Casey was incensed and on May 14th stormed into the offices of the Bulletin and protested loudly. King ordered him out. Casey went but waited just up the street. An hour later, when King left for the day, Casey walked up to him in the middle of Montgomery Street and shot him down with a Navy Colt.
The news spread fast. Tens of thousands of people soon gathered.
Casey, joined by his powerful friends, went straight to the jail where Cora was still held for his own protection. Soon the crowd arrived. The local militia was called in to guard the place and there was no trouble that night. The next morning members of the old Committee of Vigilance met and by the time King died on May 20th a new committee had been formed and already had 3,500 members.
By now most of the militia sided with the vigilantes, so when the committee marched in mass to the jail and surrounded it, the jailers soon were soon persuaded to turn Casey over. A short time later the committee returned for Cora. The prisoners were taken to the committee’s headquarters, known as Fort Gunnybags, on Sacramento Street and held there under guard.
Both men were appointed lawyers and put on trial by the vigilantes. Each was convicted with a unanimous verdict.
On May 22nd they were hanged from short platforms extending from second floor windows of Fort Gunnybags before an enormous crowd of San Franciscans who filled the streets, buildings and roof tops all around. The Committee of Vigilance continued to operate until they were convinced that all corrupt politicians and crooks had been purged from city. This resulted in a wholesale change of the political power in San Francisco.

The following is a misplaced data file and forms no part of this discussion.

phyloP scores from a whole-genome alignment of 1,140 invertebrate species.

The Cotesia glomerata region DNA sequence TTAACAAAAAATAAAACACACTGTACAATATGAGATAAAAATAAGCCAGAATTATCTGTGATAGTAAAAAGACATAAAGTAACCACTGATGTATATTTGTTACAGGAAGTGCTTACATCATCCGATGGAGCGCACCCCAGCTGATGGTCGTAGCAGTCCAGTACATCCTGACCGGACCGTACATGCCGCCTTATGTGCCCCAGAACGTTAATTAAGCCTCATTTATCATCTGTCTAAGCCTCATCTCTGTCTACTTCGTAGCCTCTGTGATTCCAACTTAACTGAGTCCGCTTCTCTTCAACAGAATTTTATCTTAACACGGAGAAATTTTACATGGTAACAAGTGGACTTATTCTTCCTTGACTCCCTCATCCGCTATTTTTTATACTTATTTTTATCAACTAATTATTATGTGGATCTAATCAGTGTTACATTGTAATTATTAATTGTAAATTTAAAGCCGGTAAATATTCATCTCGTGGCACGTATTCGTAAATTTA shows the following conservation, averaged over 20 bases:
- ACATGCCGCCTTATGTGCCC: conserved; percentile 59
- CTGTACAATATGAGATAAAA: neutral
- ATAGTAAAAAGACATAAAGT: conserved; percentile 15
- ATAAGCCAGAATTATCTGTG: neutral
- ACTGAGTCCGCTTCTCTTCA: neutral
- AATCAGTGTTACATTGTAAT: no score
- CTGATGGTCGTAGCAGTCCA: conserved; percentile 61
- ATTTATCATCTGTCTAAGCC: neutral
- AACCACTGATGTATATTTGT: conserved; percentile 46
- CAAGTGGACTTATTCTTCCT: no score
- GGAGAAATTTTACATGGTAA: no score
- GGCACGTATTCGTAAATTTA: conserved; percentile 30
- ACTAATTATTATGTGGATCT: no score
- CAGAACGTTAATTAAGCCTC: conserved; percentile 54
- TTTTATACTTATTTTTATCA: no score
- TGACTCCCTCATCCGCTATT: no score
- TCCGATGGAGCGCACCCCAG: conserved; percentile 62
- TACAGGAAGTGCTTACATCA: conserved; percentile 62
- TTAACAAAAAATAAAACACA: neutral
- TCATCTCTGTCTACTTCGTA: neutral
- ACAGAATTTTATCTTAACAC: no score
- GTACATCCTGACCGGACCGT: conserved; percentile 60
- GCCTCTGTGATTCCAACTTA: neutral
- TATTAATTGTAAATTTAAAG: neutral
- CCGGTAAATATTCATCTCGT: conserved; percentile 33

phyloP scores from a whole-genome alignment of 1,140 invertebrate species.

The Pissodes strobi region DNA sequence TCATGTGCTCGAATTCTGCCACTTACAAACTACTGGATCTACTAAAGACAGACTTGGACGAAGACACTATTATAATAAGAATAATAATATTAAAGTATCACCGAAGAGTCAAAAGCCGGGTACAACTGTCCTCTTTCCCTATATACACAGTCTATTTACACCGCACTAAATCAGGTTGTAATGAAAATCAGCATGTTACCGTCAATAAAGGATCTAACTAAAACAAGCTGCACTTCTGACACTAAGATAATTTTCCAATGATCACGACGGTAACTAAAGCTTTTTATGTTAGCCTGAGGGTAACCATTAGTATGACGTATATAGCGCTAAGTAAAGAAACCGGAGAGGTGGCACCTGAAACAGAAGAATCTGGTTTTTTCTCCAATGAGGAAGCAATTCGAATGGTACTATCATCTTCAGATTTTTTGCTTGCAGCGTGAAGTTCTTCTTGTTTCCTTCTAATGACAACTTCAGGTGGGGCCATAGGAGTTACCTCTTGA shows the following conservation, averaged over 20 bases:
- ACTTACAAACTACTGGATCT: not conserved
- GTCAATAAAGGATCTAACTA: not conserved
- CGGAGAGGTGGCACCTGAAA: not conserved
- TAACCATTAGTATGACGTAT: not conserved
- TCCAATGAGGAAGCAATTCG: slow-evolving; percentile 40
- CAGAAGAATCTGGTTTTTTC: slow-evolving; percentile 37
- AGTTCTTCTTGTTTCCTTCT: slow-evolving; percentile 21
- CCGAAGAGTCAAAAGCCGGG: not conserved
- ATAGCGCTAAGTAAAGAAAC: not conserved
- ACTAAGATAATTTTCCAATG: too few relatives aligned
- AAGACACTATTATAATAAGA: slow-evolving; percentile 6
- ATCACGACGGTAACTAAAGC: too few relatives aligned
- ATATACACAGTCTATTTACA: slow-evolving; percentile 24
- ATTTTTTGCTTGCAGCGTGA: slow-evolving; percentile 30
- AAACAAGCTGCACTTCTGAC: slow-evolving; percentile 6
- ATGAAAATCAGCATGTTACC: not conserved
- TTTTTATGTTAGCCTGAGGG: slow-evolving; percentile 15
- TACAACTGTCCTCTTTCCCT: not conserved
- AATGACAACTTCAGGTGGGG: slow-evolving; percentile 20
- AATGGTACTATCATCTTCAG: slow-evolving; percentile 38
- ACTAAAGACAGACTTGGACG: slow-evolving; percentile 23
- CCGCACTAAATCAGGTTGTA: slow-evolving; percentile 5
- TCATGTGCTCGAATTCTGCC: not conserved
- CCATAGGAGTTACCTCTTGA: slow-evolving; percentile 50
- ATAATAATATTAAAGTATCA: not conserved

John Putnam is the author of Hangtown Creek, an exciting tale of the early California gold rush. His rich history of that incredible era at can be found at mygoldrushtales.com.
On this date in 1484, the onetime royal barber turned noble scoundrel was hanged at the terrifying Montfaucon gibbet.
Jolly grotesque “Olivier le Necker” (“Olivier the Devil”) statue in Tielt, Belgium. (cc) image from Zeisterre.
The scheming Olivier le Daim (English Wikipedia page | French), who ought to be patron saint of networking, got himself a gig as the sovereign’s coiffeur and glad-handed his way from straight razors all the way to the aristocracy. A presumably smooth-shaved Louis XI created him comte de Meulant.
Louis was an inveterate schemer known as the “Universal Spider”, and Olivier — excuse me, the comte — from his sprawling fortified manor proved an eager confederate. As Louis had a gift for infuriating the realm’s noble houses, he liked to elevate commoners into his entourage, men like our “Meulant” and Cardinal Balue whose loyalty could be relied upon since they owed their positions to the crown.
“That terrible Figaro whom Providence, the great maker of dramas, mingled so artistically in the long and bloody comedy of the reign of Louis XI,” Victor Hugowrote of our man in The Hunchback of Notre Dame. “This barber of the king had three names. At court he was politely called Olivier le Daim (the Deer); among the people Olivier the Devil. His real name was Olivier le Mauvais.” [Meaning "the bad", as with "Charles le Mauvais", the king Charles the Bad -- a real bastard.]
And if, according to everyone else, Oliver the Bad was a swaggering, nasty villain, he still remained loyal to Louis all the way to the latter’s deathbed. Louis recommended him to his successors’ favor, but once the Spider King was gone the put-upon lords of the realm vented their blueblooded spleens upon Olivier. (A servant of Olivier’s named Daniel also suffered the same fate.)